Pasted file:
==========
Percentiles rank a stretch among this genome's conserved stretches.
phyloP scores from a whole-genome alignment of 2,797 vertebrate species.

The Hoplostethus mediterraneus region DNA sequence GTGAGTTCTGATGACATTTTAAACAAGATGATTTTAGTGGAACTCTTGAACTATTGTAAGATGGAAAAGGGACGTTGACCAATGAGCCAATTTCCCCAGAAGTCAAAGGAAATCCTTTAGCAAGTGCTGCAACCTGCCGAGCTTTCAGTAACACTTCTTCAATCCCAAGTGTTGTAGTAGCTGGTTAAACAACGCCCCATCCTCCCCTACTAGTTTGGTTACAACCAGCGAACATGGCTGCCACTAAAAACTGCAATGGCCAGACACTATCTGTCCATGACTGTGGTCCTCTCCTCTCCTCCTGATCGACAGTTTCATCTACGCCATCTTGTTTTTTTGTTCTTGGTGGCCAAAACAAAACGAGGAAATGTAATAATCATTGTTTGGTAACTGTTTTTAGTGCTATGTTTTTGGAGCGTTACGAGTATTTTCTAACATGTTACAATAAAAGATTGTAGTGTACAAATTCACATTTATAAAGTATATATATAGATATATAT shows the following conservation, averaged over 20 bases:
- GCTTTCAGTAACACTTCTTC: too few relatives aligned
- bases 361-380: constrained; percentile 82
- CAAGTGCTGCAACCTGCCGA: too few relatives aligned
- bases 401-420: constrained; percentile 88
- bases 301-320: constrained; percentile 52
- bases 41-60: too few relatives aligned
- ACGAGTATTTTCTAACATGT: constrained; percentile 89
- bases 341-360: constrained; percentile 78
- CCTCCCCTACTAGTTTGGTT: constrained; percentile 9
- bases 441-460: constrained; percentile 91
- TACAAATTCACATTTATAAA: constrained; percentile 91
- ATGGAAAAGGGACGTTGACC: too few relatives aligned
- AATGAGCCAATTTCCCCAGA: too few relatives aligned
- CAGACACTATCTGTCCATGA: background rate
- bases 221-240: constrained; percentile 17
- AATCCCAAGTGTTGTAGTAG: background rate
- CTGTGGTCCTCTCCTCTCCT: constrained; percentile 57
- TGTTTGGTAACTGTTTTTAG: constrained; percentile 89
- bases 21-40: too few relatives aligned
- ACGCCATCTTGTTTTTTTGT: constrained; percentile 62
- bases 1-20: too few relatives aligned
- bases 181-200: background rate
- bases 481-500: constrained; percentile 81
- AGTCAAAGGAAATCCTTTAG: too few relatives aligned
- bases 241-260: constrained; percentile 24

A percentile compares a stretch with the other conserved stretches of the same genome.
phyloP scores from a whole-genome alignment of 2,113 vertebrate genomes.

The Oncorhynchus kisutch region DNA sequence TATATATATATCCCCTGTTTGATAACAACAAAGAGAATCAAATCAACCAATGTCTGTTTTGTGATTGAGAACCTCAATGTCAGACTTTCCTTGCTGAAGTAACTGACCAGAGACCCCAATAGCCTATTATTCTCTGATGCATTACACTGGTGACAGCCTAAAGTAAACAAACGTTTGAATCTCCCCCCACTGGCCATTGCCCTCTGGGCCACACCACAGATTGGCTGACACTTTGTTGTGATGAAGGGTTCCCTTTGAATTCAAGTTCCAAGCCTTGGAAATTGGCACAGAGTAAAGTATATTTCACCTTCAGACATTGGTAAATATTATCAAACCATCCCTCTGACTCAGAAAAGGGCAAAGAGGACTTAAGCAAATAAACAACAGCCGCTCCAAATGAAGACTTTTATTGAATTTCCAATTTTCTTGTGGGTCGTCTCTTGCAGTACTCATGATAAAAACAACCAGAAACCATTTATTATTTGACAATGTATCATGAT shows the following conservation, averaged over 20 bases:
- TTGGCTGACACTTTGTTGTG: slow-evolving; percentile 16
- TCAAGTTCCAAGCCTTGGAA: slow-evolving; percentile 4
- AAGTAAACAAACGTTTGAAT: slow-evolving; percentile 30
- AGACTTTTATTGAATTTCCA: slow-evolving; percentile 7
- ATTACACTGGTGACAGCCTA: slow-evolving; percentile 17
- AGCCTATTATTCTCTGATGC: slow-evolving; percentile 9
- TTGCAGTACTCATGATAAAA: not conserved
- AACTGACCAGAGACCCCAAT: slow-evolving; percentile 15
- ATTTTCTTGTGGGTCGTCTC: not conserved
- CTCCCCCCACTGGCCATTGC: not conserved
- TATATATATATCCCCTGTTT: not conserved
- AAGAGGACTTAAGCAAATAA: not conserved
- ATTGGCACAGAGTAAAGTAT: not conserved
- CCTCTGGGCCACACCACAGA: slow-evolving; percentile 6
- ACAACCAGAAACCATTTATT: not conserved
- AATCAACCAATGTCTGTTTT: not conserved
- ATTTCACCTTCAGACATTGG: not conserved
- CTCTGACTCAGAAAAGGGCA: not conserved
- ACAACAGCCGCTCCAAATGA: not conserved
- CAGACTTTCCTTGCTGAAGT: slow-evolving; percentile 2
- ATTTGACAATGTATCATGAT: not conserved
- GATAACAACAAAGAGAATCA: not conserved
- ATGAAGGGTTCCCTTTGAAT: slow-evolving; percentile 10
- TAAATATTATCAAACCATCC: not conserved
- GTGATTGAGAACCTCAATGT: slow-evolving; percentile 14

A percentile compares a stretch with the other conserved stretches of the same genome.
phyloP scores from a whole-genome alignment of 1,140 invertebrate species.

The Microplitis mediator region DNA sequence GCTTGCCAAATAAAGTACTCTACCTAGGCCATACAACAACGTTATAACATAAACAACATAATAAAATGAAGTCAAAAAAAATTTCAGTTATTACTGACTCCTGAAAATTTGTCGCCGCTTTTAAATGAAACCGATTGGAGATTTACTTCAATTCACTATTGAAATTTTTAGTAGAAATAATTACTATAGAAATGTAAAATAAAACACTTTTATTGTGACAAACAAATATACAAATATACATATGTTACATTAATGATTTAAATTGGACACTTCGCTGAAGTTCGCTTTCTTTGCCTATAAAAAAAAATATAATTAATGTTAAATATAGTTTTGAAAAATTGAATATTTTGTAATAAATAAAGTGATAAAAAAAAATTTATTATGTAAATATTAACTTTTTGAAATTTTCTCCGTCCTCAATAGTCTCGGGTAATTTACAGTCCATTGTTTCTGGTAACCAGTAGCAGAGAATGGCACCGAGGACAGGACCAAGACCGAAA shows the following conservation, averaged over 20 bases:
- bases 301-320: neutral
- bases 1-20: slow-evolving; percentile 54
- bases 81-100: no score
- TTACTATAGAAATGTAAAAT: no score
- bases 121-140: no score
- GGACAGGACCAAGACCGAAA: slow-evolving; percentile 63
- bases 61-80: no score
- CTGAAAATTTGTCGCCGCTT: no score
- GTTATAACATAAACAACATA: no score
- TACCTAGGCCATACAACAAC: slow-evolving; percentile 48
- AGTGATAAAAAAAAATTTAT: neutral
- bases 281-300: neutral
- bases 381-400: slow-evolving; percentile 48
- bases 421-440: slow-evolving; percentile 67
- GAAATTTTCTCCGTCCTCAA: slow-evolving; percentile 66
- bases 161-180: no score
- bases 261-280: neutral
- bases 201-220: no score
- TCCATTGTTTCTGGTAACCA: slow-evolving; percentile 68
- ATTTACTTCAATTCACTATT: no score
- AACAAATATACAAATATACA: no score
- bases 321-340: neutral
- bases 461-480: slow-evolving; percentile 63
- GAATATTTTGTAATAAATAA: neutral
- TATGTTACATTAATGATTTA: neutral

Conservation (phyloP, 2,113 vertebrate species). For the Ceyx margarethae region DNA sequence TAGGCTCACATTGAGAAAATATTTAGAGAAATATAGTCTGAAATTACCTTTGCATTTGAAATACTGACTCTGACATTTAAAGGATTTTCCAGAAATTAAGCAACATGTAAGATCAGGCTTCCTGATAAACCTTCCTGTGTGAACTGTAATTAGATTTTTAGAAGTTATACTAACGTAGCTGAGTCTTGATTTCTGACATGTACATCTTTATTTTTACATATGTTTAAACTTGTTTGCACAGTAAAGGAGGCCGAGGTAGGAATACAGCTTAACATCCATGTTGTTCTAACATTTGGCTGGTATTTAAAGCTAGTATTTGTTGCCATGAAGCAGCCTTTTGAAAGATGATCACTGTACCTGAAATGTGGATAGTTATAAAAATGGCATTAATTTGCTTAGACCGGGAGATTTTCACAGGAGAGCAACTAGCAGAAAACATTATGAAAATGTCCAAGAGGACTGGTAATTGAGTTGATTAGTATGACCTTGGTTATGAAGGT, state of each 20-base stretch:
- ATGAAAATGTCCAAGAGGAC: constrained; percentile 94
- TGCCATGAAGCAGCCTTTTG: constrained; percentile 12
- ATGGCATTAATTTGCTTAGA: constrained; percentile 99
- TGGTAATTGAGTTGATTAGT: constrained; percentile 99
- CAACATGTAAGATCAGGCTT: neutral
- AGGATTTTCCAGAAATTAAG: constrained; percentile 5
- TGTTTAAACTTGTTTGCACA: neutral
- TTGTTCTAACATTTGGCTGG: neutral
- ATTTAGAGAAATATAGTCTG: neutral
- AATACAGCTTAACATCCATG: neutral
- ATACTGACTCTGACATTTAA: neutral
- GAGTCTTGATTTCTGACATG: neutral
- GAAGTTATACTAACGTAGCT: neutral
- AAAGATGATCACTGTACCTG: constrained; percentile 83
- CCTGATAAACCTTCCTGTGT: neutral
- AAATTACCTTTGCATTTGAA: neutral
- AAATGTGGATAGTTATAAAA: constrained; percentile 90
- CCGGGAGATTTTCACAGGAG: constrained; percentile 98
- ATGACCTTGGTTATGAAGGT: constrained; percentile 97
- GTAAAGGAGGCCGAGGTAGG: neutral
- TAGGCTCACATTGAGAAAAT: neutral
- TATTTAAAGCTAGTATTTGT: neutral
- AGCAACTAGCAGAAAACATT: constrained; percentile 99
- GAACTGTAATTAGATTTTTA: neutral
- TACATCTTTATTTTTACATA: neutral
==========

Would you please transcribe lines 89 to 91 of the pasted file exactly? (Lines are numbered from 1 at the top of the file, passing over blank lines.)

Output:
- TGGTAATTGAGTTGATTAGT: constrained; percentile 99
- CAACATGTAAGATCAGGCTT: neutral
- AGGATTTTCCAGAAATTAAG: constrained; percentile 5